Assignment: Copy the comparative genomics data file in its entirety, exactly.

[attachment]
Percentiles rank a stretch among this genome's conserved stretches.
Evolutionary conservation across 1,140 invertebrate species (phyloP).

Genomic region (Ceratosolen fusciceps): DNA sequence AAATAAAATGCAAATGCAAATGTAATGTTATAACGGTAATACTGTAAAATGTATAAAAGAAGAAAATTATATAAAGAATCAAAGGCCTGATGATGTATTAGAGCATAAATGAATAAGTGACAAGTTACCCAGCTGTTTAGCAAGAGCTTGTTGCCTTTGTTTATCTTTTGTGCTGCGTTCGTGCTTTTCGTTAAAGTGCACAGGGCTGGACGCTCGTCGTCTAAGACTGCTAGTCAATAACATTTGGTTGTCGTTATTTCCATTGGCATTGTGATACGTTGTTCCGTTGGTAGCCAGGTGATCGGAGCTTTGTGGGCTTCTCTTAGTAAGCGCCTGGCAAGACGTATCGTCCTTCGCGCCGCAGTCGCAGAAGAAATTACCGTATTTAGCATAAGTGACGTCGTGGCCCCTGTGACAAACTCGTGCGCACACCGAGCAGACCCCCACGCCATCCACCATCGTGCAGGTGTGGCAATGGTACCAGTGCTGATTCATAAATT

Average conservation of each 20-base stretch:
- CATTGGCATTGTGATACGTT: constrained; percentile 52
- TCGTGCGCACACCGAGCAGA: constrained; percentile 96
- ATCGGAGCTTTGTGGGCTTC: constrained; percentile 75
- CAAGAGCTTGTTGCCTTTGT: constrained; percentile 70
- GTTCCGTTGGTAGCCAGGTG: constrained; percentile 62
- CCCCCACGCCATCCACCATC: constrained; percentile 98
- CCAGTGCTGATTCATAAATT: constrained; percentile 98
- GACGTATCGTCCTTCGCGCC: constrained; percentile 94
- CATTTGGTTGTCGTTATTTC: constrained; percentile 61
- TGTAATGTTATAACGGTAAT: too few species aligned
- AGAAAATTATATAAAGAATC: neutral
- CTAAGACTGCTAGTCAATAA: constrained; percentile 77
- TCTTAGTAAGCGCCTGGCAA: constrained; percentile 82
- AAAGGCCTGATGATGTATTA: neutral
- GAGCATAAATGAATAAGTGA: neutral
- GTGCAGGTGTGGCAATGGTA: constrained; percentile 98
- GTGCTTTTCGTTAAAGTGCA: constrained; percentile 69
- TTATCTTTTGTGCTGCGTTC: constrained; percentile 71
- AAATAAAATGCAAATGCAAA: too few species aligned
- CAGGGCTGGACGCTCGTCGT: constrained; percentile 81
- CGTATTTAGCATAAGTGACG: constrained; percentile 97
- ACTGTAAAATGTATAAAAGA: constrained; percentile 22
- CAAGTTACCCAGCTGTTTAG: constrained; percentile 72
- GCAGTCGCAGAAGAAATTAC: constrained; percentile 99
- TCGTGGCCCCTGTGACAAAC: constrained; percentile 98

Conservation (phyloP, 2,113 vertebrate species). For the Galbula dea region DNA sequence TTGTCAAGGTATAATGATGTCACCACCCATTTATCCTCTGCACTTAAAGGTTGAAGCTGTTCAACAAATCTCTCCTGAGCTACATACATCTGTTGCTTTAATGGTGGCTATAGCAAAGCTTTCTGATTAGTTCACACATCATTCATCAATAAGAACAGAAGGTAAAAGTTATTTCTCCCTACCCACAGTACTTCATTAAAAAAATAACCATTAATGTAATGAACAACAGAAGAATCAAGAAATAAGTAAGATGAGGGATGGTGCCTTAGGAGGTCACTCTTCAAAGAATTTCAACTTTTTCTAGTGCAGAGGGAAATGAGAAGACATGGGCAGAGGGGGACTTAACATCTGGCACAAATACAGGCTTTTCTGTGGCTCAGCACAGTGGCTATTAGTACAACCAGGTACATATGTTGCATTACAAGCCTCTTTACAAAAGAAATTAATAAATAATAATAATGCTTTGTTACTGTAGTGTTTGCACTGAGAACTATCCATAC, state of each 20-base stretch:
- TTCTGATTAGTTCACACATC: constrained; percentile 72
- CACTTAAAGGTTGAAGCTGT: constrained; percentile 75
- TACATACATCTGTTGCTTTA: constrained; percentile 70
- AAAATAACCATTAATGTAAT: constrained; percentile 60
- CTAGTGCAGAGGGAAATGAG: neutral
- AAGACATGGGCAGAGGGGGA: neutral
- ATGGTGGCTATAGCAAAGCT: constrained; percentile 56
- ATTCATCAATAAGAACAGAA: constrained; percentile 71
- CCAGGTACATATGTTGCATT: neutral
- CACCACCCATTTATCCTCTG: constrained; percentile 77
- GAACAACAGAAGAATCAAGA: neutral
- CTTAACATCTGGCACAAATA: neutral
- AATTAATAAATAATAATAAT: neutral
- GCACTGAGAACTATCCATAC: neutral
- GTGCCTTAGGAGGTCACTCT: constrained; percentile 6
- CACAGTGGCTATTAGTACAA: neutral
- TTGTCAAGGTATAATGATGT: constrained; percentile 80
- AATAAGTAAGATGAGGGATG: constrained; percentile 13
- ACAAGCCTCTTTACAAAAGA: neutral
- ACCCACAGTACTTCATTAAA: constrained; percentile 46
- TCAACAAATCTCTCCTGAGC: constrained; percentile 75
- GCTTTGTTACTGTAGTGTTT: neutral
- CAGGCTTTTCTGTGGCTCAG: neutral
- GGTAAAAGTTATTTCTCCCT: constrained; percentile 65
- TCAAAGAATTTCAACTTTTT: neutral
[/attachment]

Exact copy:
Percentiles rank a stretch among this genome's conserved stretches.
Evolutionary conservation across 1,140 invertebrate species (phyloP).

Genomic region (Ceratosolen fusciceps): DNA sequence AAATAAAATGCAAATGCAAATGTAATGTTATAACGGTAATACTGTAAAATGTATAAAAGAAGAAAATTATATAAAGAATCAAAGGCCTGATGATGTATTAGAGCATAAATGAATAAGTGACAAGTTACCCAGCTGTTTAGCAAGAGCTTGTTGCCTTTGTTTATCTTTTGTGCTGCGTTCGTGCTTTTCGTTAAAGTGCACAGGGCTGGACGCTCGTCGTCTAAGACTGCTAGTCAATAACATTTGGTTGTCGTTATTTCCATTGGCATTGTGATACGTTGTTCCGTTGGTAGCCAGGTGATCGGAGCTTTGTGGGCTTCTCTTAGTAAGCGCCTGGCAAGACGTATCGTCCTTCGCGCCGCAGTCGCAGAAGAAATTACCGTATTTAGCATAAGTGACGTCGTGGCCCCTGTGACAAACTCGTGCGCACACCGAGCAGACCCCCACGCCATCCACCATCGTGCAGGTGTGGCAATGGTACCAGTGCTGATTCATAAATT

Average conservation of each 20-base stretch:
- CATTGGCATTGTGATACGTT: constrained; percentile 52
- TCGTGCGCACACCGAGCAGA: constrained; percentile 96
- ATCGGAGCTTTGTGGGCTTC: constrained; percentile 75
- CAAGAGCTTGTTGCCTTTGT: constrained; percentile 70
- GTTCCGTTGGTAGCCAGGTG: constrained; percentile 62
- CCCCCACGCCATCCACCATC: constrained; percentile 98
- CCAGTGCTGATTCATAAATT: constrained; percentile 98
- GACGTATCGTCCTTCGCGCC: constrained; percentile 94
- CATTTGGTTGTCGTTATTTC: constrained; percentile 61
- TGTAATGTTATAACGGTAAT: too few species aligned
- AGAAAATTATATAAAGAATC: neutral
- CTAAGACTGCTAGTCAATAA: constrained; percentile 77
- TCTTAGTAAGCGCCTGGCAA: constrained; percentile 82
- AAAGGCCTGATGATGTATTA: neutral
- GAGCATAAATGAATAAGTGA: neutral
- GTGCAGGTGTGGCAATGGTA: constrained; percentile 98
- GTGCTTTTCGTTAAAGTGCA: constrained; percentile 69
- TTATCTTTTGTGCTGCGTTC: constrained; percentile 71
- AAATAAAATGCAAATGCAAA: too few species aligned
- CAGGGCTGGACGCTCGTCGT: constrained; percentile 81
- CGTATTTAGCATAAGTGACG: constrained; percentile 97
- ACTGTAAAATGTATAAAAGA: constrained; percentile 22
- CAAGTTACCCAGCTGTTTAG: constrained; percentile 72
- GCAGTCGCAGAAGAAATTAC: constrained; percentile 99
- TCGTGGCCCCTGTGACAAAC: constrained; percentile 98

Conservation (phyloP, 2,113 vertebrate species). For the Galbula dea region DNA sequence TTGTCAAGGTATAATGATGTCACCACCCATTTATCCTCTGCACTTAAAGGTTGAAGCTGTTCAACAAATCTCTCCTGAGCTACATACATCTGTTGCTTTAATGGTGGCTATAGCAAAGCTTTCTGATTAGTTCACACATCATTCATCAATAAGAACAGAAGGTAAAAGTTATTTCTCCCTACCCACAGTACTTCATTAAAAAAATAACCATTAATGTAATGAACAACAGAAGAATCAAGAAATAAGTAAGATGAGGGATGGTGCCTTAGGAGGTCACTCTTCAAAGAATTTCAACTTTTTCTAGTGCAGAGGGAAATGAGAAGACATGGGCAGAGGGGGACTTAACATCTGGCACAAATACAGGCTTTTCTGTGGCTCAGCACAGTGGCTATTAGTACAACCAGGTACATATGTTGCATTACAAGCCTCTTTACAAAAGAAATTAATAAATAATAATAATGCTTTGTTACTGTAGTGTTTGCACTGAGAACTATCCATAC, state of each 20-base stretch:
- TTCTGATTAGTTCACACATC: constrained; percentile 72
- CACTTAAAGGTTGAAGCTGT: constrained; percentile 75
- TACATACATCTGTTGCTTTA: constrained; percentile 70
- AAAATAACCATTAATGTAAT: constrained; percentile 60
- CTAGTGCAGAGGGAAATGAG: neutral
- AAGACATGGGCAGAGGGGGA: neutral
- ATGGTGGCTATAGCAAAGCT: constrained; percentile 56
- ATTCATCAATAAGAACAGAA: constrained; percentile 71
- CCAGGTACATATGTTGCATT: neutral
- CACCACCCATTTATCCTCTG: constrained; percentile 77
- GAACAACAGAAGAATCAAGA: neutral
- CTTAACATCTGGCACAAATA: neutral
- AATTAATAAATAATAATAAT: neutral
- GCACTGAGAACTATCCATAC: neutral
- GTGCCTTAGGAGGTCACTCT: constrained; percentile 6
- CACAGTGGCTATTAGTACAA: neutral
- TTGTCAAGGTATAATGATGT: constrained; percentile 80
- AATAAGTAAGATGAGGGATG: constrained; percentile 13
- ACAAGCCTCTTTACAAAAGA: neutral
- ACCCACAGTACTTCATTAAA: constrained; percentile 46
- TCAACAAATCTCTCCTGAGC: constrained; percentile 75
- GCTTTGTTACTGTAGTGTTT: neutral
- CAGGCTTTTCTGTGGCTCAG: neutral
- GGTAAAAGTTATTTCTCCCT: constrained; percentile 65
- TCAAAGAATTTCAACTTTTT: neutral